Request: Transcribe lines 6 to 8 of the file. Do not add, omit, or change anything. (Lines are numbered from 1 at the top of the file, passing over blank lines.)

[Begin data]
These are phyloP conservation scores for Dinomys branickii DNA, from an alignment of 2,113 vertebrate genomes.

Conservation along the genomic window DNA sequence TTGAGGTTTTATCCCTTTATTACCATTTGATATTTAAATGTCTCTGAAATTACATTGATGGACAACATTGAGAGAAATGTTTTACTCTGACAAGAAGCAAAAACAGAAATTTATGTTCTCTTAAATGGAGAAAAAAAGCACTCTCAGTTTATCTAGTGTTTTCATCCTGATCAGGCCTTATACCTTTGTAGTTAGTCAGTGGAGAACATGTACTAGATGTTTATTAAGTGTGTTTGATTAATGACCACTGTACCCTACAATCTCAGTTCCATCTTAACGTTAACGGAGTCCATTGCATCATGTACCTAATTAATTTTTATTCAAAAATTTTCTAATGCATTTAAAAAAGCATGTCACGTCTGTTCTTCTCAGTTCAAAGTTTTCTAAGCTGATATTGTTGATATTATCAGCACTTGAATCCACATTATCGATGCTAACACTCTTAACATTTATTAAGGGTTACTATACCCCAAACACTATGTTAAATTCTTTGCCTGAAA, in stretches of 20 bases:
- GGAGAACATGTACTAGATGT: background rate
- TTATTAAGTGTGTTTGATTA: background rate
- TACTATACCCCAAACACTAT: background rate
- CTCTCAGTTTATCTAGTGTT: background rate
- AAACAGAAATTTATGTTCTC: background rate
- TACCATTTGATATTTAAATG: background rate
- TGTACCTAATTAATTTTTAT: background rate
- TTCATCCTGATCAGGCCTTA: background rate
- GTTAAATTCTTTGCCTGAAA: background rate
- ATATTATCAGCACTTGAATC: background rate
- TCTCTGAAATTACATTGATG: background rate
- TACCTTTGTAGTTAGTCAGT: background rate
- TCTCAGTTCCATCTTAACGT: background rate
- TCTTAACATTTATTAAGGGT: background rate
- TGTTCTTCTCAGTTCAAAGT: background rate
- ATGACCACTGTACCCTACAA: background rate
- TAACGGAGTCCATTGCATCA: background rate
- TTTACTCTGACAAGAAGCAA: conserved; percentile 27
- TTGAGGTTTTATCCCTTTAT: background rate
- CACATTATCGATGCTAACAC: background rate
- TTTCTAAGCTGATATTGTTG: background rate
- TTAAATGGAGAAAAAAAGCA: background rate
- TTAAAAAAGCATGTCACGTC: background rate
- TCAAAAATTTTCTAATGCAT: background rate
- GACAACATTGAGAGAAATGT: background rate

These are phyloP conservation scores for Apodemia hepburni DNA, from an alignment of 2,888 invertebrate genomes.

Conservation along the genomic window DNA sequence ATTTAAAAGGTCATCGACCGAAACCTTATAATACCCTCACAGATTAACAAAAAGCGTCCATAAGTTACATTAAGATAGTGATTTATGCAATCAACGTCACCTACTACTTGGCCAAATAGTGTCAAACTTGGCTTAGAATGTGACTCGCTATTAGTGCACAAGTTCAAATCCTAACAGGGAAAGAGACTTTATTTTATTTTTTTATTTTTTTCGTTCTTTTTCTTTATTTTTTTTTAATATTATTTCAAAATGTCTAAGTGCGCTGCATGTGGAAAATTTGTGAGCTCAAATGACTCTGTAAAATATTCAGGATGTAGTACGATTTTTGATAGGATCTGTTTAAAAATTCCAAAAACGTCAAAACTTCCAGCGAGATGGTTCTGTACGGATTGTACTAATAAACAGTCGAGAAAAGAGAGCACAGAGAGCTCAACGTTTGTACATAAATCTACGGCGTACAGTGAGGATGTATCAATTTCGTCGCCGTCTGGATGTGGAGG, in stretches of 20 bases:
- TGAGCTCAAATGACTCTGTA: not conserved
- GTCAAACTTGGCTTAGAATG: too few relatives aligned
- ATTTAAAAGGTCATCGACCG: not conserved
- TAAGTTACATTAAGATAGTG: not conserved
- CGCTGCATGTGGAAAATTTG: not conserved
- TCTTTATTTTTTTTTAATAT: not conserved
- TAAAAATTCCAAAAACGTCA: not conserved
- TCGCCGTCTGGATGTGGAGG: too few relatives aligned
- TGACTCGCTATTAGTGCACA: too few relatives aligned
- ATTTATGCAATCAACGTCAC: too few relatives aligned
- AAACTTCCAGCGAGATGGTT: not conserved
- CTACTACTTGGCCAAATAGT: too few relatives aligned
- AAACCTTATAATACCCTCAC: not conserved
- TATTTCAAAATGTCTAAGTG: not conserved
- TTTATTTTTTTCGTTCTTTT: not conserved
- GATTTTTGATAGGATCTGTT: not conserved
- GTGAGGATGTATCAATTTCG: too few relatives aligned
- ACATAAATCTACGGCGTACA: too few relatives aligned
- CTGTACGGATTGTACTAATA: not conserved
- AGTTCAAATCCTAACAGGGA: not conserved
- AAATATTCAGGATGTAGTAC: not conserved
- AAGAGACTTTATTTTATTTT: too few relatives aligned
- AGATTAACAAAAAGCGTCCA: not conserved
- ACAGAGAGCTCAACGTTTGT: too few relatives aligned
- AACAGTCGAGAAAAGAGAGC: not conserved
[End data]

- CTCTCAGTTTATCTAGTGTT: background rate
- AAACAGAAATTTATGTTCTC: background rate
- TACCATTTGATATTTAAATG: background rate